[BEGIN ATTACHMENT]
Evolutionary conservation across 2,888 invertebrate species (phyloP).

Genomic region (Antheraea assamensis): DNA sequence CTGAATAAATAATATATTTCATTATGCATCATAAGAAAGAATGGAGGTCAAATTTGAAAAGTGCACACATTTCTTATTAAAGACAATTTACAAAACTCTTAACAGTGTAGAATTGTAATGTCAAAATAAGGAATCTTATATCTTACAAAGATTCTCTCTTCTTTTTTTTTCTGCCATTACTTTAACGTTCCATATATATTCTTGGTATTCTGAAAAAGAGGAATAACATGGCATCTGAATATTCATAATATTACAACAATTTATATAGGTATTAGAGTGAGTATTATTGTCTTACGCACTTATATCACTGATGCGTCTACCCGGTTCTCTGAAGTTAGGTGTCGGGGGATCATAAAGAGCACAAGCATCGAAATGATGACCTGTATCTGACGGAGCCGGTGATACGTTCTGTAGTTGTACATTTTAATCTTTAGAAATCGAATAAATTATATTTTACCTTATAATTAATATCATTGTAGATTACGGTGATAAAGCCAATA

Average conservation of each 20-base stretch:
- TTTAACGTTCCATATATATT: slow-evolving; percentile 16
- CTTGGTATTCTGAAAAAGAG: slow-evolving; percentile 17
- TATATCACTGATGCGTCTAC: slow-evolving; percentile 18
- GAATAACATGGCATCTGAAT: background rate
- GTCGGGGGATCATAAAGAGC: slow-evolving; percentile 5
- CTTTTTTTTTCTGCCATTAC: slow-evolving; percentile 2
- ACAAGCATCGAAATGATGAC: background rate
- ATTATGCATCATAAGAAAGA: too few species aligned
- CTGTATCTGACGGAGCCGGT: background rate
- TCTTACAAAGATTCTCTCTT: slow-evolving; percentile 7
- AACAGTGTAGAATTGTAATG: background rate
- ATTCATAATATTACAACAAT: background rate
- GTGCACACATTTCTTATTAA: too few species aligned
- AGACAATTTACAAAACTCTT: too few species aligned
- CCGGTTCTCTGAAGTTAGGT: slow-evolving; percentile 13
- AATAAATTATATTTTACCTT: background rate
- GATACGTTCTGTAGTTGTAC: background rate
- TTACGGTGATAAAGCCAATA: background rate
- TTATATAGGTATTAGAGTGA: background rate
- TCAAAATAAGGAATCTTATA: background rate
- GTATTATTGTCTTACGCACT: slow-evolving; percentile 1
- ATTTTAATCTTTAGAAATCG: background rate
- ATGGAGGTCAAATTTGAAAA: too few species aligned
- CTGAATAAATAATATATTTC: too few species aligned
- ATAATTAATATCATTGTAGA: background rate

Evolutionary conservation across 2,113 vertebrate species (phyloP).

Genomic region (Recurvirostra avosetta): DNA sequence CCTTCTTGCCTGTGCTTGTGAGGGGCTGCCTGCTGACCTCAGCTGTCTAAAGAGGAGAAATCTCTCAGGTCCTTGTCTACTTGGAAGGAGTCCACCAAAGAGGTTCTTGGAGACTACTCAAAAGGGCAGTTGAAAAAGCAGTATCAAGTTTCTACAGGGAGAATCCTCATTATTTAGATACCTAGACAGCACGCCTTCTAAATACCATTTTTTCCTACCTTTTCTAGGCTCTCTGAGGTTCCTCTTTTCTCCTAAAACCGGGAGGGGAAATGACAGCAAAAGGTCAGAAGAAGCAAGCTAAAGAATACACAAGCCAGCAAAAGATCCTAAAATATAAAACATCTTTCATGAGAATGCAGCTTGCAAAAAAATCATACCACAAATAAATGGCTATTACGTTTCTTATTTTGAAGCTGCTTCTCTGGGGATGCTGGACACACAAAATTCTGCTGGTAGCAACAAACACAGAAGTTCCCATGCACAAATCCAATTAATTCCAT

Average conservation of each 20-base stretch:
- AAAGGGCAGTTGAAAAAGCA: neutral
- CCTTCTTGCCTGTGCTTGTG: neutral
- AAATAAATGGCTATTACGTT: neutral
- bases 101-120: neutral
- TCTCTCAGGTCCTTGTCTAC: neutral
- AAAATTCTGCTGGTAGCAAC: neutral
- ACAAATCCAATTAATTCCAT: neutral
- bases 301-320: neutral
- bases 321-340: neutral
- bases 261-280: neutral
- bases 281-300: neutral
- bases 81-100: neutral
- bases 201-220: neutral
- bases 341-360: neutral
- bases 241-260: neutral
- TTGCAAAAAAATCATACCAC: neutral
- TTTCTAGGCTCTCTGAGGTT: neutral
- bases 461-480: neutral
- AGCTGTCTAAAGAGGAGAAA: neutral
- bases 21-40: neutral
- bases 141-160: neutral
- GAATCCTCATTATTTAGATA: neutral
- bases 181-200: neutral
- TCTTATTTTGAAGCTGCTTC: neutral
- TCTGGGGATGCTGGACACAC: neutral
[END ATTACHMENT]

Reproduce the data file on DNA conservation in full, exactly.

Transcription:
Evolutionary conservation across 2,888 invertebrate species (phyloP).

Genomic region (Antheraea assamensis): DNA sequence CTGAATAAATAATATATTTCATTATGCATCATAAGAAAGAATGGAGGTCAAATTTGAAAAGTGCACACATTTCTTATTAAAGACAATTTACAAAACTCTTAACAGTGTAGAATTGTAATGTCAAAATAAGGAATCTTATATCTTACAAAGATTCTCTCTTCTTTTTTTTTCTGCCATTACTTTAACGTTCCATATATATTCTTGGTATTCTGAAAAAGAGGAATAACATGGCATCTGAATATTCATAATATTACAACAATTTATATAGGTATTAGAGTGAGTATTATTGTCTTACGCACTTATATCACTGATGCGTCTACCCGGTTCTCTGAAGTTAGGTGTCGGGGGATCATAAAGAGCACAAGCATCGAAATGATGACCTGTATCTGACGGAGCCGGTGATACGTTCTGTAGTTGTACATTTTAATCTTTAGAAATCGAATAAATTATATTTTACCTTATAATTAATATCATTGTAGATTACGGTGATAAAGCCAATA

Average conservation of each 20-base stretch:
- TTTAACGTTCCATATATATT: slow-evolving; percentile 16
- CTTGGTATTCTGAAAAAGAG: slow-evolving; percentile 17
- TATATCACTGATGCGTCTAC: slow-evolving; percentile 18
- GAATAACATGGCATCTGAAT: background rate
- GTCGGGGGATCATAAAGAGC: slow-evolving; percentile 5
- CTTTTTTTTTCTGCCATTAC: slow-evolving; percentile 2
- ACAAGCATCGAAATGATGAC: background rate
- ATTATGCATCATAAGAAAGA: too few species aligned
- CTGTATCTGACGGAGCCGGT: background rate
- TCTTACAAAGATTCTCTCTT: slow-evolving; percentile 7
- AACAGTGTAGAATTGTAATG: background rate
- ATTCATAATATTACAACAAT: background rate
- GTGCACACATTTCTTATTAA: too few species aligned
- AGACAATTTACAAAACTCTT: too few species aligned
- CCGGTTCTCTGAAGTTAGGT: slow-evolving; percentile 13
- AATAAATTATATTTTACCTT: background rate
- GATACGTTCTGTAGTTGTAC: background rate
- TTACGGTGATAAAGCCAATA: background rate
- TTATATAGGTATTAGAGTGA: background rate
- TCAAAATAAGGAATCTTATA: background rate
- GTATTATTGTCTTACGCACT: slow-evolving; percentile 1
- ATTTTAATCTTTAGAAATCG: background rate
- ATGGAGGTCAAATTTGAAAA: too few species aligned
- CTGAATAAATAATATATTTC: too few species aligned
- ATAATTAATATCATTGTAGA: background rate

Evolutionary conservation across 2,113 vertebrate species (phyloP).

Genomic region (Recurvirostra avosetta): DNA sequence CCTTCTTGCCTGTGCTTGTGAGGGGCTGCCTGCTGACCTCAGCTGTCTAAAGAGGAGAAATCTCTCAGGTCCTTGTCTACTTGGAAGGAGTCCACCAAAGAGGTTCTTGGAGACTACTCAAAAGGGCAGTTGAAAAAGCAGTATCAAGTTTCTACAGGGAGAATCCTCATTATTTAGATACCTAGACAGCACGCCTTCTAAATACCATTTTTTCCTACCTTTTCTAGGCTCTCTGAGGTTCCTCTTTTCTCCTAAAACCGGGAGGGGAAATGACAGCAAAAGGTCAGAAGAAGCAAGCTAAAGAATACACAAGCCAGCAAAAGATCCTAAAATATAAAACATCTTTCATGAGAATGCAGCTTGCAAAAAAATCATACCACAAATAAATGGCTATTACGTTTCTTATTTTGAAGCTGCTTCTCTGGGGATGCTGGACACACAAAATTCTGCTGGTAGCAACAAACACAGAAGTTCCCATGCACAAATCCAATTAATTCCAT

Average conservation of each 20-base stretch:
- AAAGGGCAGTTGAAAAAGCA: neutral
- CCTTCTTGCCTGTGCTTGTG: neutral
- AAATAAATGGCTATTACGTT: neutral
- bases 101-120: neutral
- TCTCTCAGGTCCTTGTCTAC: neutral
- AAAATTCTGCTGGTAGCAAC: neutral
- ACAAATCCAATTAATTCCAT: neutral
- bases 301-320: neutral
- bases 321-340: neutral
- bases 261-280: neutral
- bases 281-300: neutral
- bases 81-100: neutral
- bases 201-220: neutral
- bases 341-360: neutral
- bases 241-260: neutral
- TTGCAAAAAAATCATACCAC: neutral
- TTTCTAGGCTCTCTGAGGTT: neutral
- bases 461-480: neutral
- AGCTGTCTAAAGAGGAGAAA: neutral
- bases 21-40: neutral
- bases 141-160: neutral
- GAATCCTCATTATTTAGATA: neutral
- bases 181-200: neutral
- TCTTATTTTGAAGCTGCTTC: neutral
- TCTGGGGATGCTGGACACAC: neutral